The Circumzenithal Arc

The circumzenithal arc is upside down rainbow which is also called circumsenith arc. This upside down rainbow and the Bravias arc is an optical phenomenon which is similar to the appearance of the rainbow but this circumzenith arc belongs to the family Halos which arise from the refraction of the sunlight through ice crystals, generally in citrus or cirrostratus clouds.

The circumzenithal arc is located above the noticed sun and forms a quarter of a circle which is an arc in the centered position on the zenith. The circumzenith is one of the brightest and colourful members of the family of the halos.  It is much purer than the rainbow as it has much less overlap in their formation proccess and it’s colours starts from violet at the top and red at the bottom. When the sun observed the CZA is the brightest as ever.

The circumzenithal arc’s intensity distribution requires several affects such as

  • Frensel’s reflection and transmission amplitude.
  • Atmospheric attention
  • Azimuthal angular dispersion
  • Geometrical constraints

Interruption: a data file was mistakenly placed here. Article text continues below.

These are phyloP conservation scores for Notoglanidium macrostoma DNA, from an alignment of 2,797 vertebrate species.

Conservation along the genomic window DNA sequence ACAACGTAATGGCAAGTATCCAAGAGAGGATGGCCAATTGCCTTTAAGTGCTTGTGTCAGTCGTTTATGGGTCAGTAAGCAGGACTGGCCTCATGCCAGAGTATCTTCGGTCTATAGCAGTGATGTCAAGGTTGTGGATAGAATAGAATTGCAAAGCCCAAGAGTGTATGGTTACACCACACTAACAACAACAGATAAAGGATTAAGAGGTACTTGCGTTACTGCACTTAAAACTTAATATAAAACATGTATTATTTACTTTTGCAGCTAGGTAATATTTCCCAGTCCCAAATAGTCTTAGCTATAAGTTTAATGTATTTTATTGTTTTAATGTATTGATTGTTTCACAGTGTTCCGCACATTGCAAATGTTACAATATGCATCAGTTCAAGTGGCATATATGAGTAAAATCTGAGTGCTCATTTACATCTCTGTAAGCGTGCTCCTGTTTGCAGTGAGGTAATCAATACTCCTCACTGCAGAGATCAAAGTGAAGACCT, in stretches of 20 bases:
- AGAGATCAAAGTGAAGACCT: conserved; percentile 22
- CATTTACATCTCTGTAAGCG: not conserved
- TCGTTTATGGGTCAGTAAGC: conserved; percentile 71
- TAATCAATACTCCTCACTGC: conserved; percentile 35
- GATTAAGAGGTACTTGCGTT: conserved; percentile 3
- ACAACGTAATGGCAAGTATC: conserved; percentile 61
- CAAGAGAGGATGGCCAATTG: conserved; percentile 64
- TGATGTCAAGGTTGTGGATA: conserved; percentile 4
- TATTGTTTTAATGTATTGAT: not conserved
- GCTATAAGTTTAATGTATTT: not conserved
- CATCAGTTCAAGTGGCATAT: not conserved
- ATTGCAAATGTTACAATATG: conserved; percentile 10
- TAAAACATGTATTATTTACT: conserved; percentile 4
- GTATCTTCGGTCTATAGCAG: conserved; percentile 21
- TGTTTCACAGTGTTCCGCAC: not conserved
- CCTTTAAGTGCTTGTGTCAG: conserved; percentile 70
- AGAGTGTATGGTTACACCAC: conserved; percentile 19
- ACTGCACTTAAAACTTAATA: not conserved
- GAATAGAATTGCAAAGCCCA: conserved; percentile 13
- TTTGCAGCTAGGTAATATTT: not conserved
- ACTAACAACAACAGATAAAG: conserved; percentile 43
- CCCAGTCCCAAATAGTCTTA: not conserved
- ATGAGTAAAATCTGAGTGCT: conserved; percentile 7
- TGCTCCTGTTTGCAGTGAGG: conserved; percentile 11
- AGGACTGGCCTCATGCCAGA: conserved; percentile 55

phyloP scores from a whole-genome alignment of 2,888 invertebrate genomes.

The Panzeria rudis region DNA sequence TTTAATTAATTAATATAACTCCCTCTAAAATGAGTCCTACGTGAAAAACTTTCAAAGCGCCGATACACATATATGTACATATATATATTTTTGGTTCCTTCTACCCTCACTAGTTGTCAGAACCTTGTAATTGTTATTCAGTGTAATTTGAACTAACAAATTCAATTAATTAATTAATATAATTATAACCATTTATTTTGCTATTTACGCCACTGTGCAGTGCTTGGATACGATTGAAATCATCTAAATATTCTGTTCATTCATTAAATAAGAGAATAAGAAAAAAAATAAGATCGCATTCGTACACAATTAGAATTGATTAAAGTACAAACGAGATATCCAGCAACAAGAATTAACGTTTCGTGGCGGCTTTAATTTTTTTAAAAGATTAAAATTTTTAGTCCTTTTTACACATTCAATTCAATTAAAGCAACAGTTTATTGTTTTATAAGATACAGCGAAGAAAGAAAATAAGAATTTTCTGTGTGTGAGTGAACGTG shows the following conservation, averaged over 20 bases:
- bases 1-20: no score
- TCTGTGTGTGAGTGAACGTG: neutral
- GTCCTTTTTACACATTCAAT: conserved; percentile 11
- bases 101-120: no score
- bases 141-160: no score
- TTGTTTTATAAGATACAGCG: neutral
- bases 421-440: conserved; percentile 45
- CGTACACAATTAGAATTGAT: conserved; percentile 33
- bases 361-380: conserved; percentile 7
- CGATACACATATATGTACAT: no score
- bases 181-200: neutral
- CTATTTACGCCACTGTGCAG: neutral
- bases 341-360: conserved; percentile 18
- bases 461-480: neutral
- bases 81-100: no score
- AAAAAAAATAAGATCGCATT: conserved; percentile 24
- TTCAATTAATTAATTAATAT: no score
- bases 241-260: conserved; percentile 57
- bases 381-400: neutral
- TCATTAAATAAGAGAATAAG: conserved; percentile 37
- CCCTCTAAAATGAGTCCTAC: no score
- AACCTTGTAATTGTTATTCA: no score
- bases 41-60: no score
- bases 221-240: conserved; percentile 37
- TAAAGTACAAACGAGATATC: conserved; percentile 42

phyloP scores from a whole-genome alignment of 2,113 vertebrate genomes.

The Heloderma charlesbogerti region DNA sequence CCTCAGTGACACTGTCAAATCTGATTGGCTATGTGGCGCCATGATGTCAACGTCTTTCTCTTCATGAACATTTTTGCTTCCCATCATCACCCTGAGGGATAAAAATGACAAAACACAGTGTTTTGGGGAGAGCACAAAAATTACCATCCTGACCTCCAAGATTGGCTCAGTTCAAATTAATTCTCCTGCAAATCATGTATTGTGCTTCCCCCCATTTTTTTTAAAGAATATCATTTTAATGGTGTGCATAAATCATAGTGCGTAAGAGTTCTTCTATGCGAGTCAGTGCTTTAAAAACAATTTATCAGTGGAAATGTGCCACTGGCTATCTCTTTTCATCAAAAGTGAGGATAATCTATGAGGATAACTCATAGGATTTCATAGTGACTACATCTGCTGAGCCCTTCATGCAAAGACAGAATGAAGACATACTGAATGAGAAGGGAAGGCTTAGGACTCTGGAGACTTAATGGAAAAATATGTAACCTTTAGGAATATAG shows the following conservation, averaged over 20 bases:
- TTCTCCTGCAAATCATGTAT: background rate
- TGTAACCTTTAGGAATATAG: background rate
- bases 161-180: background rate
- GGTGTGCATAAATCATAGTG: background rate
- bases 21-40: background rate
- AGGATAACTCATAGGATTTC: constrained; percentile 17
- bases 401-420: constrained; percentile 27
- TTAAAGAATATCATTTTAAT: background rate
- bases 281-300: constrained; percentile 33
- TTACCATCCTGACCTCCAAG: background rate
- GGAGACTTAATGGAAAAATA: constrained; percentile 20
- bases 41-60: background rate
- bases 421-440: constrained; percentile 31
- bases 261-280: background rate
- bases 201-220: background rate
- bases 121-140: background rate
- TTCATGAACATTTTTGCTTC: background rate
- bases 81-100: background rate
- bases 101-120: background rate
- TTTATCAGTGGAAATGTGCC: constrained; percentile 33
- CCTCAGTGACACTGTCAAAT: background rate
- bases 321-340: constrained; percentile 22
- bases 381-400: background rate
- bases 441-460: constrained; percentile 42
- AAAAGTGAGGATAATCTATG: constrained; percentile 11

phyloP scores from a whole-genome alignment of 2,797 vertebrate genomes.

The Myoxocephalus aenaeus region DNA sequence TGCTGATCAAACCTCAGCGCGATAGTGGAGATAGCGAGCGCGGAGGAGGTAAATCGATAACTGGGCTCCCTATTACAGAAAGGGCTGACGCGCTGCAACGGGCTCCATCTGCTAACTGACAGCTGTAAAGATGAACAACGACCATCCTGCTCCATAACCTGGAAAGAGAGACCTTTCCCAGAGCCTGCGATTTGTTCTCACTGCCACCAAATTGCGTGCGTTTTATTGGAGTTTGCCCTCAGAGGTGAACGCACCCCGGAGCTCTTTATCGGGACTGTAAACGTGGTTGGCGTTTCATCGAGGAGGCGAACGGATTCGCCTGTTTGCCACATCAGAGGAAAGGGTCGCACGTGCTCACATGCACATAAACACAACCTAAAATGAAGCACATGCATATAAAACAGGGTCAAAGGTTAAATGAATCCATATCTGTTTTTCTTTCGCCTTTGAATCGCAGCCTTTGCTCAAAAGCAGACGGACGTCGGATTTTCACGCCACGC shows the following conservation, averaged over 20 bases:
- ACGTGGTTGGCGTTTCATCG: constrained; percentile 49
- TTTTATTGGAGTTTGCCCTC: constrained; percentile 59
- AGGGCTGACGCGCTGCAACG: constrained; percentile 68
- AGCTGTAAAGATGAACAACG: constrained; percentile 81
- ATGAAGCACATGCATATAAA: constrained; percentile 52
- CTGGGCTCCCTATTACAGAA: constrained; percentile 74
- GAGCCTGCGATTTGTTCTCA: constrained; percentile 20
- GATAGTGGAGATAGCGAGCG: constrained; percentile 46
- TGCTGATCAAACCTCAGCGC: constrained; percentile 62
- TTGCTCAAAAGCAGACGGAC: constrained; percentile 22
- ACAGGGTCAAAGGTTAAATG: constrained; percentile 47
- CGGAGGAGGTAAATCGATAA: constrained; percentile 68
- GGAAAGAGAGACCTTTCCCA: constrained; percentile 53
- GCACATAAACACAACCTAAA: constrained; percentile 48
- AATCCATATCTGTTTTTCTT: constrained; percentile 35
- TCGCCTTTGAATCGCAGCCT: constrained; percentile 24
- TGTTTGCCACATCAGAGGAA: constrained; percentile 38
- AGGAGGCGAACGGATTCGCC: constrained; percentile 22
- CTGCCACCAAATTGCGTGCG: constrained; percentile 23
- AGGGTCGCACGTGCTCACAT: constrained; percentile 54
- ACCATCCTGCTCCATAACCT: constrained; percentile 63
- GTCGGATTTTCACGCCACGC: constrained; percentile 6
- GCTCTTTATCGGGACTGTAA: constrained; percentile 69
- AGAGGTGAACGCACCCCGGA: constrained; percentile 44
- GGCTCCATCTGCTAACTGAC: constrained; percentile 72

• Chromatic dispersion

Contrarily to the public awareness this Circumzenithal arc is not a rare phenomenon and it appears so far overhead so, the people are not aware of this phenomenon.

The light which forms the circumzenithal arc enters the ice crystal through its flat top face and it comes out from a side face of the prism.

The circle colour separation and the purity of colour is due to the refraction of the parallel sun through a 90° prism. The circumzenithal arc is brightest when the sun is at 22° above the horizon which causes the sunlight to enter in and out of the crystal at the minimum deviation angle this has 22° in radius and 3° in width.

The radius of the circumzenithal arc varies between 32.2° and 0° depending on the solar attitude. When the sun is observed above 32.2° the light comes through bottom face of the crystals which leads to almost colourless parhelic circle. The ice crystals also requires that it have a common orientation it occurs only when there is no significant up-or downraft and also in the absence of turbulence.

Like all the halos the circumzenithal arc occurs in both sun and moon and the one which occurs with the moon is called lunar circumzenithal arc. This lunar circumzenithal arc is a rarest circumzenithal which occurs only when the moon is brightest which refers to only the case around full moon.

We can make an artificial circumzenithal arc by a water glass experiment. Under the shallow angle illuminating the top air-water interface of a completely water-filled cylindrical glass which refracts the light into the water and the second refraction in the cylinders side face is called Skew- ray refraction.

Then the overall refraction turns out to be a equivalent to the refraction through an upright hexagonal plate crystal when the rotational averaging is taken into account. Then the colourful artificial circumzenithal arc will appear on the floor.